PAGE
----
NASA should return to the Moon first, says the last man to step foot on it

Posted by Korey Haynes
on Monday, December 14, 2015

Gene Cernan (left) and Jim Lovell (right) discussed their lunar experiences after the screening of The Last Man on the Moon. // Eric Betz
Forty-three years ago to the day, humans left the surface of the Moon for the last time. Everyone remembers Neil Armstrong’s one small step. Far fewer can call to mind Eugene Cernan, who left mankind’s final footprint in the lunar dust. But far from defending his title as the last lunar explorer, Cernan argues strongly for a return to our closest celestial neighbor.

"We've got to go back to the Moon," he urged a crowd gathered in Chicago last night to commemorate the anniversary of humanity’s final moonwalk. The Adler Planetarium hosted a private screening of The Last Man on the Moon, a new documentary about Cernan’s life and time in the space program. Cernan and Jim Lovell, a fellow Apollo astronaut, were present to answer questions and talk about the importance of manned space flight, both to their personal experiences and what it means for all their fellow humans.

"We've got to explore this research," Cernan continued. "We've got to learn to live long-duration on the Moon. We've got to learn to do things we don't even know we have to learn about yet. It's a little disappointing we haven't really focused in that direction. We talk about landing on meteorites or whatever," he dismissed the Asteroid Redirect mission, NASA's next step in human space exploration. "But we don't have a goal. We don't have a program. We don't have a mission ... We do a lot of talking, but there's not a lot of doing."

In the years since Cernan’s 1972 moonwalk, NASA hasn't sat idly. It flew the Space Shuttle and helped construct the International Space Station. It launched the Hubble and Spitzer space telescopes, among many others, revolutionizing our pictures and our understanding of the cosmos. And it sent probes — landers and orbiters and fly-bys — across the solar system, exploring mighty Jupiter, space rocks only a few miles across, and everything in between.

And NASA’s astronaut program is very much alive, even accepting new candidates starting today. But, as Cernan asked, “What are they going to do?”

Humans have not set foot on another world since Cernan lifted his boot for the last time. And according to NASA’s plan, our next footsteps will be on an asteroid that will be harnessed and dragged to Earth orbit like a wild mustang tamed for riding.

Cernan, who was a Navy fighter pilot before he joined the fledgling space program that killed three of his astronaut brothers in a fire and also swept the whole country into a space frenzy, made clear his frustration about this tame mission.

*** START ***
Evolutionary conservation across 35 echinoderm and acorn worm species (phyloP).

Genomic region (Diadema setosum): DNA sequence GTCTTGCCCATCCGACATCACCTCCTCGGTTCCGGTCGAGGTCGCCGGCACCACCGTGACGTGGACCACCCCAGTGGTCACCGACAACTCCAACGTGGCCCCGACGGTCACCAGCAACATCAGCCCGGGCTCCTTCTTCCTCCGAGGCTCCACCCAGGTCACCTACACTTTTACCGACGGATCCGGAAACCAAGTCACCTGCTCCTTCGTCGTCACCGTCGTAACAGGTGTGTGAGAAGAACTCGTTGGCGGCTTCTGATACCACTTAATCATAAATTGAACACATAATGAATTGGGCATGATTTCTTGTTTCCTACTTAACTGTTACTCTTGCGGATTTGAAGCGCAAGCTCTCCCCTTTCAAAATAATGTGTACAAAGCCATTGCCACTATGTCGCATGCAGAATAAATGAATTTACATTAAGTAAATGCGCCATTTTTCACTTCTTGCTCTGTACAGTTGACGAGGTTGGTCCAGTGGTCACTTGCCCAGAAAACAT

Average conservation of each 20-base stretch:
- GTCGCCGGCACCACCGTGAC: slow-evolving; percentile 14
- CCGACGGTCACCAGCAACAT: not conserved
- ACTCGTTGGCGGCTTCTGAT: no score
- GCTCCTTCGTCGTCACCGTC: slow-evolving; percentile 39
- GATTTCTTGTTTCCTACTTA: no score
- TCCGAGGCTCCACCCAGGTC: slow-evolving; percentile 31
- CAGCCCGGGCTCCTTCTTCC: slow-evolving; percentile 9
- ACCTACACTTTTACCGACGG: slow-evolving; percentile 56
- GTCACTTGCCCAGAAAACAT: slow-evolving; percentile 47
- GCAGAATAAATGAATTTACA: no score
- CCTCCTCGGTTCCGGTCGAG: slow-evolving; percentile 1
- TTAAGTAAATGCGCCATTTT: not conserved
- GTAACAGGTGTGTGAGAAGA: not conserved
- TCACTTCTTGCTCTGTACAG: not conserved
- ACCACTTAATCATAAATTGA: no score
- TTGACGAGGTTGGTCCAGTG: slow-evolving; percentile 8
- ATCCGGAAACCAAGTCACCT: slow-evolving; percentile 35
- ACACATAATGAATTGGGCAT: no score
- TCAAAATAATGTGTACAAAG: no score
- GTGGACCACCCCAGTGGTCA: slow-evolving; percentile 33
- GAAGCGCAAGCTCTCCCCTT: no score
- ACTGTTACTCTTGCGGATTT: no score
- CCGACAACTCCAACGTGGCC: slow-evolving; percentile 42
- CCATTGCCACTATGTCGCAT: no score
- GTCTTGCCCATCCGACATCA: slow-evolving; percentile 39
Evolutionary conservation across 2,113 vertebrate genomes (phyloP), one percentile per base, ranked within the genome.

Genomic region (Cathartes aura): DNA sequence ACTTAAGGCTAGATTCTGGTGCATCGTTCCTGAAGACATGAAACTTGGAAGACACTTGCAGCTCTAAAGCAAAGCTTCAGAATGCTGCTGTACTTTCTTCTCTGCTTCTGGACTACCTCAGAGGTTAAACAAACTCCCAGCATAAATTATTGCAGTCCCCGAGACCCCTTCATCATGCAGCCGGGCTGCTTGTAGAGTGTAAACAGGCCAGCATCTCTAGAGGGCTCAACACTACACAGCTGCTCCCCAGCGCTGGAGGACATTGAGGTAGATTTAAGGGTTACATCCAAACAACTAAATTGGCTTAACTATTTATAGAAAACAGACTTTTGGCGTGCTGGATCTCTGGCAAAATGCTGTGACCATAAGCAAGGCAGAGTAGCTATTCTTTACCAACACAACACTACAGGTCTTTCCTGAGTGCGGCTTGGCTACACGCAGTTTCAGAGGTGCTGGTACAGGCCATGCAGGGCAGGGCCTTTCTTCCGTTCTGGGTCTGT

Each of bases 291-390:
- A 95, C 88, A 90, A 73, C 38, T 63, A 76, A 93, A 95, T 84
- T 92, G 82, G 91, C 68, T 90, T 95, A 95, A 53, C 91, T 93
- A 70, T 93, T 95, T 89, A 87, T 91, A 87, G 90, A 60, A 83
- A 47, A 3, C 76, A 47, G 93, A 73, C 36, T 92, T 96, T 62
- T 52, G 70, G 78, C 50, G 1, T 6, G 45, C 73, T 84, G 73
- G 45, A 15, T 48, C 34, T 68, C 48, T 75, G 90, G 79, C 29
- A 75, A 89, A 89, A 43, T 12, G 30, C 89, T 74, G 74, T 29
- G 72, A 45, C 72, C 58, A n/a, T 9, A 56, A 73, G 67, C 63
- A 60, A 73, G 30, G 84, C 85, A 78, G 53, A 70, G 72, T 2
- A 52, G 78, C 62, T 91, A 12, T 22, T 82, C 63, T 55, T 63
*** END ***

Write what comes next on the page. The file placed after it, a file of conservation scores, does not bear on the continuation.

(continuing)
Even NASA’s Journey to Mars plan won’t see humans on the Red Planet until the 2030s, itself a vague date and objective that lacks the drive, daring, and commitment of the original space program. The next crop of astronauts will, NASA administrator Charles Bolden claimed today, "blaze the trail on our journey to the Red Planet." But they will never actually set foot there. They will venture only as far as Earth orbit, a trail blazed already by Cernan and men who came before even him.

Eugene Cernan inside the lunar module after his third moonwalk. // NASA/Harrison Schmitt

"The children and grandchildren who stand up," Cernan clarified, and not today's candidates, will be the next ones to actually stride a neighboring world. After more than 40 years, we still have decades before humans will explore any new world.

And the administration has no plans to return people to the Moon at all.

There is a strong case to be made that probes and robotic missions can perform all the science duties of a manned mission with far less cost and risk. This argument is valid and scientifically accurate.

It also lacks the heart and soul of the program that drove titans of exploration like Cernan and his fellow astronauts. As John F. Kennedy said first and best, we do these things “not because they are easy, but because they are hard.”

Listening to Cernan speak, you understand that as proud as he is of his lunar footsteps, “last man on the Moon” is a title he would be happy to pass on. And he was not without a message of hope, especially for the young people in the crowd, urging them to do their own exploration, wherever it might take them.

“Exploration can be anything you have a passion for,” he told them. “Do your best,” he added. “And someday you’re going to surprise yourself.”

So as we look back to the last time humans set foot on a world beyond Earth, let’s also remember to keep looking and pushing forward. We might surprise ourselves.

The Last Man on the Moon will be released in theaters and on video on demand services on February 26.

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